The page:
Five from Hive – Briefing your Designer

Writing a great design brief – better value all round!

The first question to ask is “what IS a great design brief” – and the answer to that, as ever, depends on context!

From my perspective, as the owner of a design company, my perfect brief would be as follows:

“I’d like a brochure. Here’s a folder full of professional quality photographs, I’ve written the text and attached it too. Don’t mind what it looks like, you can make it all orange and symmetrical if you want because I know that’s your favourite. Not bothered what your hourly rate is, take as long as you like and don’t show me anything until you’re completely happy with it. I won’t make any changes. In fact, can I pay you a good lump up front and the rest immediately on receipt of the finished artwork?”

So just copy and paste that in your email to me and we’ll be fine. 😉

That said, it could be argued that the above approach seems to weigh in favour of the design company rather than the client – at which point I’d refer you to who it is that wrote the article!

There are quite a few questions a good designer would ask you before even starting to move the mouse. Here are five essential questions you should ask yourself when preparing a brief to give to your chosen designer.

  1. What do you want your new piece of collateral to do?

It might be that you want someone to go and buy a product directly from your website, and you’ll know nothing about it until the order processing email plops into your inbox. Or you may want the end recipient to pick up the phone and start a conversation with you. Maybe you want people to be aware of your brand so when they need to make a purchase of a rarely-required item it’s you they remember. Or maybe a combination of reasons – but defining the terms of success will help you to measure the item’s effectiveness when it’s out there.

  1. Who is your target audience?

One of the more interesting challenges when a designer proposes a piece of work is that the client doesn’t see the appeal of the visual. Now, as the person paying the invoice your opinion is always sought and valued – but the client may not be the person the piece is targeting! Maybe we’re trying to appeal to a considerably younger or older audience, or a specific type of person. If that isn’t you, then we’re always pleased when you like the design but that may not be the most important factor! Try looking at it from the perspective of the target audience.

  1. What is the core value of your business that you want to get across in the design?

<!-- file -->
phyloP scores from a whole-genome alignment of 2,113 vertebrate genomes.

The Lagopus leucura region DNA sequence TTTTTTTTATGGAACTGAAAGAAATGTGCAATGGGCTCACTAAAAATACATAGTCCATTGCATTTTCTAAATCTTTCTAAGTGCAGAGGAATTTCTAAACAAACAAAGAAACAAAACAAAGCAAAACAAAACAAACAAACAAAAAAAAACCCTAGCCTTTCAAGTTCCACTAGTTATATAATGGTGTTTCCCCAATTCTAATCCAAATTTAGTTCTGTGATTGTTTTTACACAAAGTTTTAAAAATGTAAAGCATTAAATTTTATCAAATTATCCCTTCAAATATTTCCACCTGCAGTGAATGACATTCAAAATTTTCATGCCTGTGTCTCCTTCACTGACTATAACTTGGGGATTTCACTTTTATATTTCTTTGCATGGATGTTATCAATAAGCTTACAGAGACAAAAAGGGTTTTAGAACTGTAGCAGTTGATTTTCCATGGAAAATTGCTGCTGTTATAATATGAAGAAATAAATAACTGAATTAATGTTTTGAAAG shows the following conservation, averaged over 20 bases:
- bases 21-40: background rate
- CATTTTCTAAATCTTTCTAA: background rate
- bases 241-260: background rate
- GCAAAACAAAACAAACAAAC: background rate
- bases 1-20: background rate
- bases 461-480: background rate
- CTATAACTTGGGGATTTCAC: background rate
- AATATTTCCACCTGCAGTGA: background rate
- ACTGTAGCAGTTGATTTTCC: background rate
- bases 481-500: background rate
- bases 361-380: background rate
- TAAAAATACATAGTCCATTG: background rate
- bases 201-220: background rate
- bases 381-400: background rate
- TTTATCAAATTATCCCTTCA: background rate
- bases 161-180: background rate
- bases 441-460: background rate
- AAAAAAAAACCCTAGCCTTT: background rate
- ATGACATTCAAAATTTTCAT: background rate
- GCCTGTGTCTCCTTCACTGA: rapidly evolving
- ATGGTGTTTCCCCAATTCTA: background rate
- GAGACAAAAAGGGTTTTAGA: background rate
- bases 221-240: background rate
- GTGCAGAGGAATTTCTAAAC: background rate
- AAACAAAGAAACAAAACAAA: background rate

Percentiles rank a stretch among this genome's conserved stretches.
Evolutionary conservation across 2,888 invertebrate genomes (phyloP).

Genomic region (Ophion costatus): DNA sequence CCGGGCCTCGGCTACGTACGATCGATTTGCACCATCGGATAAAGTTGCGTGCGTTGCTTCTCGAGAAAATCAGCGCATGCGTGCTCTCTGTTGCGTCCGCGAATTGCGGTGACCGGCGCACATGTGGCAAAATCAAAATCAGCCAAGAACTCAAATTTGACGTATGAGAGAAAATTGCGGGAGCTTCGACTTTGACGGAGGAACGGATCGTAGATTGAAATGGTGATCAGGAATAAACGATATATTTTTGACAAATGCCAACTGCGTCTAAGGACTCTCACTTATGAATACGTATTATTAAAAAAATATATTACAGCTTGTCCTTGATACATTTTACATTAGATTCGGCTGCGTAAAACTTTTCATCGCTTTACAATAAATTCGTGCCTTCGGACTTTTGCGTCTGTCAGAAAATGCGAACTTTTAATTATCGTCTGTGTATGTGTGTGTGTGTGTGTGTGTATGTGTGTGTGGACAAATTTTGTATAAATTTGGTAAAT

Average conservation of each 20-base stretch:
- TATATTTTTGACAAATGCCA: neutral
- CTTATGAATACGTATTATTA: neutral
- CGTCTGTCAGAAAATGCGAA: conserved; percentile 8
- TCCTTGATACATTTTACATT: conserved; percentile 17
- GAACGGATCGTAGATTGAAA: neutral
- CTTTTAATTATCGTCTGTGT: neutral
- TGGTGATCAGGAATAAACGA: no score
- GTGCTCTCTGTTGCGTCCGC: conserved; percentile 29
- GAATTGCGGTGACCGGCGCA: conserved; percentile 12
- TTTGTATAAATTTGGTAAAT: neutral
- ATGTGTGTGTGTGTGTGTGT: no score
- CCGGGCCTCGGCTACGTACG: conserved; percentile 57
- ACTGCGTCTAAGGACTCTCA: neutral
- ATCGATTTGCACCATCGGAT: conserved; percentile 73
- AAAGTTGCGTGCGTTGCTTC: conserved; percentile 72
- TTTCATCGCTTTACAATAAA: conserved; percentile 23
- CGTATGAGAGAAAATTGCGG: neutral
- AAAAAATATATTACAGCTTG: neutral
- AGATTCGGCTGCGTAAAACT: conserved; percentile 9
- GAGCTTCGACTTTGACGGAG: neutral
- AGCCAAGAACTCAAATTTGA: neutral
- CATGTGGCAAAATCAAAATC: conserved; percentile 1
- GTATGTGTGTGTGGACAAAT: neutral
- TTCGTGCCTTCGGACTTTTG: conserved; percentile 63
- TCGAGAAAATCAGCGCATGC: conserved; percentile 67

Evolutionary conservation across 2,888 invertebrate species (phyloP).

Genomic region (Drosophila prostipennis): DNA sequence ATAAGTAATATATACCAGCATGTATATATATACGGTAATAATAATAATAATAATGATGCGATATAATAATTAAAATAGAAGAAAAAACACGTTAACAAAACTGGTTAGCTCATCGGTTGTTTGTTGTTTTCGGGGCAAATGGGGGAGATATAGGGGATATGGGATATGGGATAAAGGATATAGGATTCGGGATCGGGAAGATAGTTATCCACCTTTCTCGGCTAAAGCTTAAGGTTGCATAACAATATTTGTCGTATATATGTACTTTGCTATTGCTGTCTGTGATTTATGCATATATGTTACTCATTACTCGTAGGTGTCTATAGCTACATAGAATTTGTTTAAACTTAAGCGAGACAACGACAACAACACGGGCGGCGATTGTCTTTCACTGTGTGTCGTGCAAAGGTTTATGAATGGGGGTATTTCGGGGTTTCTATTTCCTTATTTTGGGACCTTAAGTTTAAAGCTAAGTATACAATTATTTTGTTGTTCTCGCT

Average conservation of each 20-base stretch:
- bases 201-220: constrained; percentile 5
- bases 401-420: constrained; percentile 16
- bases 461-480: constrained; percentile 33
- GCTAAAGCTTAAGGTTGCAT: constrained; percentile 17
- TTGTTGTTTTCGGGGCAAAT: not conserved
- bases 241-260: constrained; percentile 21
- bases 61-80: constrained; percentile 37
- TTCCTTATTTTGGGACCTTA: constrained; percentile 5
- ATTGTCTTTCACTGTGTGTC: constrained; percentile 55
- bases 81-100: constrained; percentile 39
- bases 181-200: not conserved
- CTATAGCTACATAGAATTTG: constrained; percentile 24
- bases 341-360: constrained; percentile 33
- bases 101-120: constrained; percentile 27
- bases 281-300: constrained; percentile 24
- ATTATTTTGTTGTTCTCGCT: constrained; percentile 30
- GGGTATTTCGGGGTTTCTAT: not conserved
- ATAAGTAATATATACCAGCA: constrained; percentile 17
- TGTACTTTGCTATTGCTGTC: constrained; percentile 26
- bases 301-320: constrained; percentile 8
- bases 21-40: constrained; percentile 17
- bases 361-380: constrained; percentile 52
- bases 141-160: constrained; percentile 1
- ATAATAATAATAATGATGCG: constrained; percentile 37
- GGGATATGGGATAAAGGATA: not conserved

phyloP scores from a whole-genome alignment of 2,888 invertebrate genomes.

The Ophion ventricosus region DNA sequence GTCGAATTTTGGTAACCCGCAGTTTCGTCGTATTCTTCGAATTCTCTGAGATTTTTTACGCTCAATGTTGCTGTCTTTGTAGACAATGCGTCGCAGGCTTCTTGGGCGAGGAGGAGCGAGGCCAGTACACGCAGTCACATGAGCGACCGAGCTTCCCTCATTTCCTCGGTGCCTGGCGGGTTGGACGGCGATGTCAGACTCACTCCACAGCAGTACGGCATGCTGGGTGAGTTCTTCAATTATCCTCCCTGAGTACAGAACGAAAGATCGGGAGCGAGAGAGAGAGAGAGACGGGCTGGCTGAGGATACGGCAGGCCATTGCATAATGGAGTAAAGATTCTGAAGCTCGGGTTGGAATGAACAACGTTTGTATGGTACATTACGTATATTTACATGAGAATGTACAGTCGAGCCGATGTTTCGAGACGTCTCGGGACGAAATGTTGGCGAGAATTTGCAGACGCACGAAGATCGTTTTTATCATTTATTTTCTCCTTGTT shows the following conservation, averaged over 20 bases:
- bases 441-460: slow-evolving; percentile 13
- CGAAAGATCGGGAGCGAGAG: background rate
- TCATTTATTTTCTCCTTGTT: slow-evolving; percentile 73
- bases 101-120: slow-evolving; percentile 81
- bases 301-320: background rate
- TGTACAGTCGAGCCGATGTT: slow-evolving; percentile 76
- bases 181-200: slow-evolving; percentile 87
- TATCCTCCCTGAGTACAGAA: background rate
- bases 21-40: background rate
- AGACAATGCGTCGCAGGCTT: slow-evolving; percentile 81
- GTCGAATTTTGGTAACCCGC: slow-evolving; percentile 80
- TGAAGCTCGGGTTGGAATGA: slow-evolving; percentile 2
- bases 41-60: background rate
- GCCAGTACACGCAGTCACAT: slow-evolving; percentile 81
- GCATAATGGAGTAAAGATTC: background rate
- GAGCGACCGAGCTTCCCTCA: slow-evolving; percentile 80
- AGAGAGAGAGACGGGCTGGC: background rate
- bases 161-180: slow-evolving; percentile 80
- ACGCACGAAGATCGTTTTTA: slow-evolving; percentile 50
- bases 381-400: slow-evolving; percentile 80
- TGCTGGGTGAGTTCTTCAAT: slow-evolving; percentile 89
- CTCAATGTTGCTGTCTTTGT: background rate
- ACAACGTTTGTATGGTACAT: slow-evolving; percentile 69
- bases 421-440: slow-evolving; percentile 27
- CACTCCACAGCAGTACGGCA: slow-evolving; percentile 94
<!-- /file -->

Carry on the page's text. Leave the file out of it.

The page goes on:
From visual styling to tone-of-voice in the copywriting, the design should reflect and amplify the the values you want to engender in the minds of your clients. Knowing those values before we begin can save a lot of time and get to the goal much quicker!

  1. Who are your competitors?

We don’t want to plagiarise, or copy them, but seeing what your competitors are doing (and doing both well and less so) helps us to understand how we can help your clients get what they want from the collateral.

  1. Do you have a budget set aside for this?

A sensitive question, and really comes down to trust in the person you have a design relationship with! It’s no real surprise that the buyer/seller dance generally has both sides keeping their cards close to their chest, not wanting to reveal their hand too early for fear of not getting the bargain they want. However, buying good design is not the same as buying a box of nails! The nails went through the same process in being produced regardless of who the end user was, there is a pretty fixed cost of sale and you can negotiate that way and this until you arrive at a (hopefully win-win!) solution. The problem with trying to buy the bare minimum amount of studio time to create collateral you are most likely going to get what you are negotiating for – but it might not be what you actually want! Marketing collateral shouldn’t really be viewed as a grudge purchase, but instead with an ROI factor in mind – done well it can be the crucial difference between hitting or missing your sales targets. If you have a good relationship with your designer, and can be honest about your available budget, then the studio time can be budgeted and spent on the most cost-effective areas. That doesn’t mean “take the budget and quote 5% less so the client thinks they are getting a deal”, but it does mean that you can build thinking time in to a job – and that can make all the difference in the effectiveness of the end result.

 

So there you have it – five questions which help you put together a well-thought-out design brief. And the clearer you are to begin with, the less studio time (and therefore money!) your designer will spend understanding your requirement in the first place – getting straight to the good stuff!

If you need any help understanding what you’re actually asking for, give us a call at Hive on 01908 521269 or email david@hivecreative.co.uk.

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